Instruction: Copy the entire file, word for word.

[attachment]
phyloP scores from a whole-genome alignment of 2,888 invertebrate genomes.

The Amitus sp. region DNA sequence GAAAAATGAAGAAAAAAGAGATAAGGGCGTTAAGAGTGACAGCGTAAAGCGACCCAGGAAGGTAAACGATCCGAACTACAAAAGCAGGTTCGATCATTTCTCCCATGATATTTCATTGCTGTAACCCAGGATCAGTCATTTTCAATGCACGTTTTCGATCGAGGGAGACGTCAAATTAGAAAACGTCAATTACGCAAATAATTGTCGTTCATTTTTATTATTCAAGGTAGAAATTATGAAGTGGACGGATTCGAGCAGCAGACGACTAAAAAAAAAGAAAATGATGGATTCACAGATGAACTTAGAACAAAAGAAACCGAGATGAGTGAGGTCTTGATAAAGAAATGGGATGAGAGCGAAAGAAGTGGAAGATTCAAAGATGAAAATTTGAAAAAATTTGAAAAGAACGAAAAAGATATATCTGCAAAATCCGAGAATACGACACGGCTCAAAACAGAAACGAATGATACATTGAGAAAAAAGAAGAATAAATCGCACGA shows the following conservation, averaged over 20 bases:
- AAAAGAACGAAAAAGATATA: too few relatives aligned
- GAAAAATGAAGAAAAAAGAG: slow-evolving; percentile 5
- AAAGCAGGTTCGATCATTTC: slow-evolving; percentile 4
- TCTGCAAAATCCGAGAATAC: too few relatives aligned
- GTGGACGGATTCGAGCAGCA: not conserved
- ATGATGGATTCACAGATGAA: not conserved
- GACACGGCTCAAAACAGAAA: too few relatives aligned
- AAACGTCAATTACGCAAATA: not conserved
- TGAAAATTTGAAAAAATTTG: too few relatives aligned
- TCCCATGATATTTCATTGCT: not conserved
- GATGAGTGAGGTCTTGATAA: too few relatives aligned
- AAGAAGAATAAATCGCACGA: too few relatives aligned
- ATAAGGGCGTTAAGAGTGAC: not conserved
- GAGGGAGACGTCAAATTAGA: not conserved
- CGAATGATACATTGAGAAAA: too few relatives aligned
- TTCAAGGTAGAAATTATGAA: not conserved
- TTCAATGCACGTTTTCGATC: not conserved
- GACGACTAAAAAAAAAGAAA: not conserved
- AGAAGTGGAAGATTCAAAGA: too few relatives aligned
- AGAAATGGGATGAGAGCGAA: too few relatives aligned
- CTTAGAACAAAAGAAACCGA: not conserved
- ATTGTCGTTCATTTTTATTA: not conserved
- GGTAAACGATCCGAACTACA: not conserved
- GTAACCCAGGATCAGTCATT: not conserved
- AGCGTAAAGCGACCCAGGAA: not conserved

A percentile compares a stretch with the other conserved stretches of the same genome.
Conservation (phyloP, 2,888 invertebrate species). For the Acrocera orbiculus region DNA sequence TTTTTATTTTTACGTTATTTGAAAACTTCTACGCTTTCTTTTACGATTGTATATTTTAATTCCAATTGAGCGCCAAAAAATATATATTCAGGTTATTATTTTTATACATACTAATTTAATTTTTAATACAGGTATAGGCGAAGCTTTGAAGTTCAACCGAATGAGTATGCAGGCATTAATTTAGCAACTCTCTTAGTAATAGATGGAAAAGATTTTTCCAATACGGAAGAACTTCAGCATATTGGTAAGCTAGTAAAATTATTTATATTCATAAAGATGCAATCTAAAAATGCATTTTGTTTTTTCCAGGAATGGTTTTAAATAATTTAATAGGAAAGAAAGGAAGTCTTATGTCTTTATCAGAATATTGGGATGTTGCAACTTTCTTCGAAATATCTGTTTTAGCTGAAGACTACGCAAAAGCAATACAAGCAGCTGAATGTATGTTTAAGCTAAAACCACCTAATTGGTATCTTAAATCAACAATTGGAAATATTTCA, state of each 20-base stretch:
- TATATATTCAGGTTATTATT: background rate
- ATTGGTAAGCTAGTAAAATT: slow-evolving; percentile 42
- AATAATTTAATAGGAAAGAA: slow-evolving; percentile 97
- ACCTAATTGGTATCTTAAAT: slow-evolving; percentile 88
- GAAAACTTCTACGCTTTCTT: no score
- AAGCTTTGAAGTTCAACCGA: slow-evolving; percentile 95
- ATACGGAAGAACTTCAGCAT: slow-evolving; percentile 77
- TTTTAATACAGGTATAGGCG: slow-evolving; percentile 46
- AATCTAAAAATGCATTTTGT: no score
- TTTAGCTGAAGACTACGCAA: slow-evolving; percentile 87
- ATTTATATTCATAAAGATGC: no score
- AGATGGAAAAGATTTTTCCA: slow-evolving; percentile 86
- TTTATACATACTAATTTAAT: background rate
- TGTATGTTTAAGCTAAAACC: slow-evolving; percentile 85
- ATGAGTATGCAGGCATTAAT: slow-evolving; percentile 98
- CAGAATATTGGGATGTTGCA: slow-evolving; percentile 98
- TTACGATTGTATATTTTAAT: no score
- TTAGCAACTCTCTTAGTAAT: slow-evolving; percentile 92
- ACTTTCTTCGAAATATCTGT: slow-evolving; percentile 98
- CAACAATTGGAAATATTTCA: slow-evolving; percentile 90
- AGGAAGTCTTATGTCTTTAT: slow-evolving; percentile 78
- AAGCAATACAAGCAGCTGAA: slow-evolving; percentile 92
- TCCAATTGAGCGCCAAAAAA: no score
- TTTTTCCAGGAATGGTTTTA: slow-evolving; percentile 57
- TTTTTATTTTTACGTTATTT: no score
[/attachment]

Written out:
phyloP scores from a whole-genome alignment of 2,888 invertebrate genomes.

The Amitus sp. region DNA sequence GAAAAATGAAGAAAAAAGAGATAAGGGCGTTAAGAGTGACAGCGTAAAGCGACCCAGGAAGGTAAACGATCCGAACTACAAAAGCAGGTTCGATCATTTCTCCCATGATATTTCATTGCTGTAACCCAGGATCAGTCATTTTCAATGCACGTTTTCGATCGAGGGAGACGTCAAATTAGAAAACGTCAATTACGCAAATAATTGTCGTTCATTTTTATTATTCAAGGTAGAAATTATGAAGTGGACGGATTCGAGCAGCAGACGACTAAAAAAAAAGAAAATGATGGATTCACAGATGAACTTAGAACAAAAGAAACCGAGATGAGTGAGGTCTTGATAAAGAAATGGGATGAGAGCGAAAGAAGTGGAAGATTCAAAGATGAAAATTTGAAAAAATTTGAAAAGAACGAAAAAGATATATCTGCAAAATCCGAGAATACGACACGGCTCAAAACAGAAACGAATGATACATTGAGAAAAAAGAAGAATAAATCGCACGA shows the following conservation, averaged over 20 bases:
- AAAAGAACGAAAAAGATATA: too few relatives aligned
- GAAAAATGAAGAAAAAAGAG: slow-evolving; percentile 5
- AAAGCAGGTTCGATCATTTC: slow-evolving; percentile 4
- TCTGCAAAATCCGAGAATAC: too few relatives aligned
- GTGGACGGATTCGAGCAGCA: not conserved
- ATGATGGATTCACAGATGAA: not conserved
- GACACGGCTCAAAACAGAAA: too few relatives aligned
- AAACGTCAATTACGCAAATA: not conserved
- TGAAAATTTGAAAAAATTTG: too few relatives aligned
- TCCCATGATATTTCATTGCT: not conserved
- GATGAGTGAGGTCTTGATAA: too few relatives aligned
- AAGAAGAATAAATCGCACGA: too few relatives aligned
- ATAAGGGCGTTAAGAGTGAC: not conserved
- GAGGGAGACGTCAAATTAGA: not conserved
- CGAATGATACATTGAGAAAA: too few relatives aligned
- TTCAAGGTAGAAATTATGAA: not conserved
- TTCAATGCACGTTTTCGATC: not conserved
- GACGACTAAAAAAAAAGAAA: not conserved
- AGAAGTGGAAGATTCAAAGA: too few relatives aligned
- AGAAATGGGATGAGAGCGAA: too few relatives aligned
- CTTAGAACAAAAGAAACCGA: not conserved
- ATTGTCGTTCATTTTTATTA: not conserved
- GGTAAACGATCCGAACTACA: not conserved
- GTAACCCAGGATCAGTCATT: not conserved
- AGCGTAAAGCGACCCAGGAA: not conserved

A percentile compares a stretch with the other conserved stretches of the same genome.
Conservation (phyloP, 2,888 invertebrate species). For the Acrocera orbiculus region DNA sequence TTTTTATTTTTACGTTATTTGAAAACTTCTACGCTTTCTTTTACGATTGTATATTTTAATTCCAATTGAGCGCCAAAAAATATATATTCAGGTTATTATTTTTATACATACTAATTTAATTTTTAATACAGGTATAGGCGAAGCTTTGAAGTTCAACCGAATGAGTATGCAGGCATTAATTTAGCAACTCTCTTAGTAATAGATGGAAAAGATTTTTCCAATACGGAAGAACTTCAGCATATTGGTAAGCTAGTAAAATTATTTATATTCATAAAGATGCAATCTAAAAATGCATTTTGTTTTTTCCAGGAATGGTTTTAAATAATTTAATAGGAAAGAAAGGAAGTCTTATGTCTTTATCAGAATATTGGGATGTTGCAACTTTCTTCGAAATATCTGTTTTAGCTGAAGACTACGCAAAAGCAATACAAGCAGCTGAATGTATGTTTAAGCTAAAACCACCTAATTGGTATCTTAAATCAACAATTGGAAATATTTCA, state of each 20-base stretch:
- TATATATTCAGGTTATTATT: background rate
- ATTGGTAAGCTAGTAAAATT: slow-evolving; percentile 42
- AATAATTTAATAGGAAAGAA: slow-evolving; percentile 97
- ACCTAATTGGTATCTTAAAT: slow-evolving; percentile 88
- GAAAACTTCTACGCTTTCTT: no score
- AAGCTTTGAAGTTCAACCGA: slow-evolving; percentile 95
- ATACGGAAGAACTTCAGCAT: slow-evolving; percentile 77
- TTTTAATACAGGTATAGGCG: slow-evolving; percentile 46
- AATCTAAAAATGCATTTTGT: no score
- TTTAGCTGAAGACTACGCAA: slow-evolving; percentile 87
- ATTTATATTCATAAAGATGC: no score
- AGATGGAAAAGATTTTTCCA: slow-evolving; percentile 86
- TTTATACATACTAATTTAAT: background rate
- TGTATGTTTAAGCTAAAACC: slow-evolving; percentile 85
- ATGAGTATGCAGGCATTAAT: slow-evolving; percentile 98
- CAGAATATTGGGATGTTGCA: slow-evolving; percentile 98
- TTACGATTGTATATTTTAAT: no score
- TTAGCAACTCTCTTAGTAAT: slow-evolving; percentile 92
- ACTTTCTTCGAAATATCTGT: slow-evolving; percentile 98
- CAACAATTGGAAATATTTCA: slow-evolving; percentile 90
- AGGAAGTCTTATGTCTTTAT: slow-evolving; percentile 78
- AAGCAATACAAGCAGCTGAA: slow-evolving; percentile 92
- TCCAATTGAGCGCCAAAAAA: no score
- TTTTTCCAGGAATGGTTTTA: slow-evolving; percentile 57
- TTTTTATTTTTACGTTATTT: no score